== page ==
Bengaluru: The World Health Organization (WHO) announced Thursday that two out of three strains of the polio virus have been eliminated worldwide. The Type 3 strain was eradicated in 2019 while Type 2 was eradicated in 2015. The announcement was made on the occasion of World Polio Day, which is observed on 24 October.
Polio is an extremely contagious, incurable disease that can lead to paralysis and even death. It killed 3,50,000 people annually, till the late 1980s and was a major public health challenge for decades. It was only with the global polio vaccination drive, adopted by WHO, UNICEF and Rotary foundation in 1988, that the number of polio cases came down by 99 per cent to only 33 cases in 2018.
A continuing struggle
However, the disease has not been eradicated completely. In recent years, polio has re-emerged multiple times even as attempts are being made to quell it.
A huge vaccination campaign is under way in Philippines after polio suddenly resurfaced, in the wake of growing anti-vaccine sentiment, nearly 20 years after the country was declared free of the disease. In Zambia as well, the first case since 1995 was announced Wednesday.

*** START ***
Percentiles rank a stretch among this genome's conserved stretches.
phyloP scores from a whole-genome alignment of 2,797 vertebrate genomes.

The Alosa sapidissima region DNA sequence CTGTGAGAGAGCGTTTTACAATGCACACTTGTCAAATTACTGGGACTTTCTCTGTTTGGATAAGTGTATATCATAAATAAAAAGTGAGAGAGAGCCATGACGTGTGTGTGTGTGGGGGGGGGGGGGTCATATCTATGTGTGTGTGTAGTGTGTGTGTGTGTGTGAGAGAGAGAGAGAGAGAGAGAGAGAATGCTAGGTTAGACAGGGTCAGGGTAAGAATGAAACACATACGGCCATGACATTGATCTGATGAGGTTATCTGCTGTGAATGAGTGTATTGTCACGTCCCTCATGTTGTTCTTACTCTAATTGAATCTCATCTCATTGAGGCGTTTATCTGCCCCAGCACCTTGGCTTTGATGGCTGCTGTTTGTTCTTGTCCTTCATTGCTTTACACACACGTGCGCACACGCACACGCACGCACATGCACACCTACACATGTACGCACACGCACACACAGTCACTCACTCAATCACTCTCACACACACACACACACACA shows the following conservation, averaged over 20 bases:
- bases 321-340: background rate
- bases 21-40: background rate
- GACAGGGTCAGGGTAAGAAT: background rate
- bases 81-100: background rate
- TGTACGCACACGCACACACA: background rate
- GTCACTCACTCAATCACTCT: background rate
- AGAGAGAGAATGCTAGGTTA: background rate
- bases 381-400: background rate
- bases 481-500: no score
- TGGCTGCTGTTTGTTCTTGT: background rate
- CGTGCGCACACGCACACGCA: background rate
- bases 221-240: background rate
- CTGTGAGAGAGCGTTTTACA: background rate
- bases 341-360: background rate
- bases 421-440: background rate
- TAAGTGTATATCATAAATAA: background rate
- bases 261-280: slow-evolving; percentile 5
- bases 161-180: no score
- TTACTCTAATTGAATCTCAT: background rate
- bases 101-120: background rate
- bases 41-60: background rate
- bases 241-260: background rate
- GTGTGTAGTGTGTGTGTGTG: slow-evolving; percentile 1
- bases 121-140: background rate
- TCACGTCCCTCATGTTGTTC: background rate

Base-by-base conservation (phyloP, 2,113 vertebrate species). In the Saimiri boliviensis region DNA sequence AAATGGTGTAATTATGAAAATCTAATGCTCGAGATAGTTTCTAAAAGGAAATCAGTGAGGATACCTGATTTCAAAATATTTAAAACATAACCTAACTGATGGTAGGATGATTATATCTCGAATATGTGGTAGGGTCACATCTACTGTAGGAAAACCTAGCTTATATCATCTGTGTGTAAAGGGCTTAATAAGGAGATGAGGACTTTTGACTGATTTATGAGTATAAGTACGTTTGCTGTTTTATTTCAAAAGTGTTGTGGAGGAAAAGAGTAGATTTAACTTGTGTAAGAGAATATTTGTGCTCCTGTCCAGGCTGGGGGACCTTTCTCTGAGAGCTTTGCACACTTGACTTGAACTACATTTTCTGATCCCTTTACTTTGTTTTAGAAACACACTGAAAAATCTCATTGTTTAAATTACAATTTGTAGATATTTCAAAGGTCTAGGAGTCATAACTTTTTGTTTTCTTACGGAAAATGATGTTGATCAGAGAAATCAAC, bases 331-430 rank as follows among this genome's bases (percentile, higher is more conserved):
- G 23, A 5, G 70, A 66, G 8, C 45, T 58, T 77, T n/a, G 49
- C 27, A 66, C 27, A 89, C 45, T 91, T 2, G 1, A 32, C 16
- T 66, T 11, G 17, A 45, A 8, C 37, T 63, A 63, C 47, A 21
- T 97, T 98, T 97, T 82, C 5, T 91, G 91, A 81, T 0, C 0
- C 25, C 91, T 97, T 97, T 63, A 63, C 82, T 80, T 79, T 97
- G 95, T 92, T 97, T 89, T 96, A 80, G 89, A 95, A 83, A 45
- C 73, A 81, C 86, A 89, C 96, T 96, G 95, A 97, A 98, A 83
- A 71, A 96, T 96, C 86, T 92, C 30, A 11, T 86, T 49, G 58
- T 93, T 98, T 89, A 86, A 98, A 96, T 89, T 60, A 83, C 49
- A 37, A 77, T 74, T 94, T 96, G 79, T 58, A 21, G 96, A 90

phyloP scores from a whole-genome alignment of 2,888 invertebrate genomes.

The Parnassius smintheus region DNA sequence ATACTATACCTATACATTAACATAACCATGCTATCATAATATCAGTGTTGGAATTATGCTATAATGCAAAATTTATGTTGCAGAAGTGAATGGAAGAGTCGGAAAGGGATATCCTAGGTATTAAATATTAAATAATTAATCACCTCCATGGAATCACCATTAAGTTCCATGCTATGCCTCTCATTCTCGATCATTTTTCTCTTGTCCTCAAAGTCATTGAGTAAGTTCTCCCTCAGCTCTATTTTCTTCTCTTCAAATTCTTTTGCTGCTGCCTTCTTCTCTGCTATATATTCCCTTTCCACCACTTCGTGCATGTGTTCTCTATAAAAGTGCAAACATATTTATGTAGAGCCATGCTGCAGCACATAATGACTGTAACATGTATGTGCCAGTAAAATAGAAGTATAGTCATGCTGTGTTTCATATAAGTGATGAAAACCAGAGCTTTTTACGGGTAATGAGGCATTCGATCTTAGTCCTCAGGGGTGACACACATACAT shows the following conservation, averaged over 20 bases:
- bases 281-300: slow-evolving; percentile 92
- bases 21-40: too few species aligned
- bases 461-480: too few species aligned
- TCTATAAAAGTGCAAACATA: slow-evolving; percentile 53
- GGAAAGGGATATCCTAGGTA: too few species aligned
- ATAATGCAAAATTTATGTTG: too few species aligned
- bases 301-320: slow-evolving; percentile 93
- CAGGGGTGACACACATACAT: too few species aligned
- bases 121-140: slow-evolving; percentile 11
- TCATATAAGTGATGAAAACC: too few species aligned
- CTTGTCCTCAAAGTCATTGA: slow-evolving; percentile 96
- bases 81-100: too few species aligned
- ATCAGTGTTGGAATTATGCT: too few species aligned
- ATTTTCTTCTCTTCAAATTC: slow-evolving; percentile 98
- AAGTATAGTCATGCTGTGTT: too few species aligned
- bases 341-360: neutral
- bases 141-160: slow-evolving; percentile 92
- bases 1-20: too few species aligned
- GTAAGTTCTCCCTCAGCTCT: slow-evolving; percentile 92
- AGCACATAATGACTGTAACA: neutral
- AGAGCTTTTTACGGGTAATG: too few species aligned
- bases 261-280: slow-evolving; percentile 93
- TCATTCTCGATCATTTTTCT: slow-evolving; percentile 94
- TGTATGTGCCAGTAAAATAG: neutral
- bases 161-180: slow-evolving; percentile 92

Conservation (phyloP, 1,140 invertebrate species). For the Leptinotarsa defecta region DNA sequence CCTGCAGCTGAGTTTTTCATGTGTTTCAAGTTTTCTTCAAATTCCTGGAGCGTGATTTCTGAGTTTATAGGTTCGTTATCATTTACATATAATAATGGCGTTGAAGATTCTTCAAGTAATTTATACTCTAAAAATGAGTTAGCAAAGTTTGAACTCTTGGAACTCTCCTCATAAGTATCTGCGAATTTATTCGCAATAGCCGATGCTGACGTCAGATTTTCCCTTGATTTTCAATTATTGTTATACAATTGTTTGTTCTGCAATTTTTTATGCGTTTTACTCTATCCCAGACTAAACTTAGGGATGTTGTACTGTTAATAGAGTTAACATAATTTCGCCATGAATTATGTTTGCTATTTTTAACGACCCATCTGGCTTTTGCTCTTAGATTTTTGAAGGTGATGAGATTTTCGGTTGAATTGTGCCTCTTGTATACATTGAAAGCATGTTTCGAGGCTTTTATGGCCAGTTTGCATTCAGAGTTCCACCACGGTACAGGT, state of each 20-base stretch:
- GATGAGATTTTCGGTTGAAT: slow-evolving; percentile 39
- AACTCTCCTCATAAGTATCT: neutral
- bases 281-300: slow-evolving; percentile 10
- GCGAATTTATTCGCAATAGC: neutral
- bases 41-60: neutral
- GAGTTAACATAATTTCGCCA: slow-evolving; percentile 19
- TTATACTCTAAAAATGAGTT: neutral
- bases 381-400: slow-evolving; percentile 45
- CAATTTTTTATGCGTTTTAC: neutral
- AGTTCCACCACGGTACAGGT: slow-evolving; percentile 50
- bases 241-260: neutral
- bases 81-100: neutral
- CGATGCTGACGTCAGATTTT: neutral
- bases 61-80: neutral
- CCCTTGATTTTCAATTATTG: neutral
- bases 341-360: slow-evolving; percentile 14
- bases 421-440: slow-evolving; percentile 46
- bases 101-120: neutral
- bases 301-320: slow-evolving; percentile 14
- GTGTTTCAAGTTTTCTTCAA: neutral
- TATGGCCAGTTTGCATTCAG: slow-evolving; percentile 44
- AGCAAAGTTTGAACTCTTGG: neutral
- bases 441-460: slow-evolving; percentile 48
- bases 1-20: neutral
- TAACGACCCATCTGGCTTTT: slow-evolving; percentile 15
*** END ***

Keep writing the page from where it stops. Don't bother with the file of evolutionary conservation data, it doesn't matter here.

In both these instances the disease emerged from the vaccine itself and affected the unprotected populace. A weak but live polio virus persists in vaccines and can revert back to its diseased form A new genetically modified polio vaccine shows promising ways to tackle this resurgence.
Consequently, the now eliminated Type 2 strain can also make a reappearance as the live virus from the Type 2 vaccines and can infect babies born after the vaccine drive. While the only way to combat this is through the same vaccines, but vaccinations at this stage also increase the risk of the disease.
The polio war in Africa and Afghanistan-Pakistan
Most countries in the world have made major improvements in numbers related to polio except Pakistan, Afghanistan and northern Nigeria — primarily because of lack of access to vaccines due to geopolitical conflict. Despite this, Africa is expected to be polio-free by 2020 and Nigeria, which accounted for half of all the world’s polio cases ten years ago, last recorded a case three years ago.
The war-torn Pakistan-Afghanistan border, compounded by the Taliban’s ban on door-to-door vaccine administration, is the only region left with an unprotected population. There have been only 88 cases so far this year in the region, albeit an increase from last year’s 33.
The WHO statement also provided details regarding cost savings — “The polio eradication efforts have saved the world more than US$27 billion in health costs since 1988. A sustained polio-free world will generate further US$14billion in savings by 2050, compared to the cost countries would incur for controlling the virus indefinitely.”